CLEVELAND - The Clean Water Act of 1972 empowers the federal government to protect the nation's waters. But which waters are under government jurisdiction is a fiercely-contested question.
Many of the nation's farmers have felt they were under the unjust jurisdiction of the government. The law requires farmers to apply for federal permits to use fertilizer near their own ditches and streams which may eventually flow into larger rivers.
That act grew out of the 1969 burning of the Cuyahoga River. The river caught fire when a flame came in contact with the heavily-polluted and toxic chemicals which were being dumped into the waterway. The burning of part of the winding waterway which stretches through Cleveland prompted the entire nation brought the nation to a crisis point.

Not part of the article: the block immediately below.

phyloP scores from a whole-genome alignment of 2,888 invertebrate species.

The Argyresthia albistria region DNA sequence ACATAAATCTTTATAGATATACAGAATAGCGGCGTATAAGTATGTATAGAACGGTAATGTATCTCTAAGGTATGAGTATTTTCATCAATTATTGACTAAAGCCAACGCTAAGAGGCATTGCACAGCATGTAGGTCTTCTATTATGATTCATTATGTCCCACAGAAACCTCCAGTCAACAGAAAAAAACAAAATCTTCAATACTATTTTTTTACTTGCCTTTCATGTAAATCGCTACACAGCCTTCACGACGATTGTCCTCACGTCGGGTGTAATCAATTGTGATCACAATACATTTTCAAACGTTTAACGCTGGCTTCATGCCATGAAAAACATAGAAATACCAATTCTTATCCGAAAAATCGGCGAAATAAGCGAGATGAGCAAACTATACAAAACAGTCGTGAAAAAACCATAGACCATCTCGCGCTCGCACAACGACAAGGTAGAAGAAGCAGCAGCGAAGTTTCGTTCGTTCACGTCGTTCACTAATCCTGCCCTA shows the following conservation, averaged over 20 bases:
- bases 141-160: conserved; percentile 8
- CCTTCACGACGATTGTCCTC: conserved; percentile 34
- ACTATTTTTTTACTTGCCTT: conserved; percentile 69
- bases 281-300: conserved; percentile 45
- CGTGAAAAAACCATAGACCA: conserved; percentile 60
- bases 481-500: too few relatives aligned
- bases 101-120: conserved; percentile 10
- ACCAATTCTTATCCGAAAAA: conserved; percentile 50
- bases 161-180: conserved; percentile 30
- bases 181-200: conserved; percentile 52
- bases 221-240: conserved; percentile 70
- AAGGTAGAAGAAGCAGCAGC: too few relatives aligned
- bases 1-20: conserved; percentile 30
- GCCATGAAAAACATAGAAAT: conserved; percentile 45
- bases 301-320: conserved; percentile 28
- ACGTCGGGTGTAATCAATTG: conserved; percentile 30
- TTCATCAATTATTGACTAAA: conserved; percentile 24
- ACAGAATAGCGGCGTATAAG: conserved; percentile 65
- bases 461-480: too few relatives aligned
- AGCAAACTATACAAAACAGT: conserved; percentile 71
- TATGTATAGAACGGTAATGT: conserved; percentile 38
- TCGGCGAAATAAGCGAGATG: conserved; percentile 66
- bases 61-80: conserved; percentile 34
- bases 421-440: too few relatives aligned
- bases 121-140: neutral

"It jelled people," said Bill Zawiski of the Ohio EPA, in a 2014 interview. "It was the right place at the right time historically and the environmental movement, many say, started here."
From that point, Cleveland and the nation took a harder look at qualities of waterways.
Cleaning up its act
Forty-eight years later, the Cuyahoga is clean enough for the return of fish and waterfowl. Although it is a working river snaking its way through an industrial area of the city, the Cuyahoga is also a recreational area. Its cleanliness is celebrated, both locally and nationally.
"To us, our canary in the coal mine is fish, numbers, and health," said Jane Goodman of Cuyahoga River Restoration in a 2014 interview. "The water is clean enough for them to live."
The executive order signed by President Trump takes the rule regarding smaller waterways on private land in a different direction, but does not change the flow of environmental concerns on major waterways in the nation.
Still, there will be debate over Trump's attempts to change the Obama rule regarding a section of the Clean Water Act of 1972.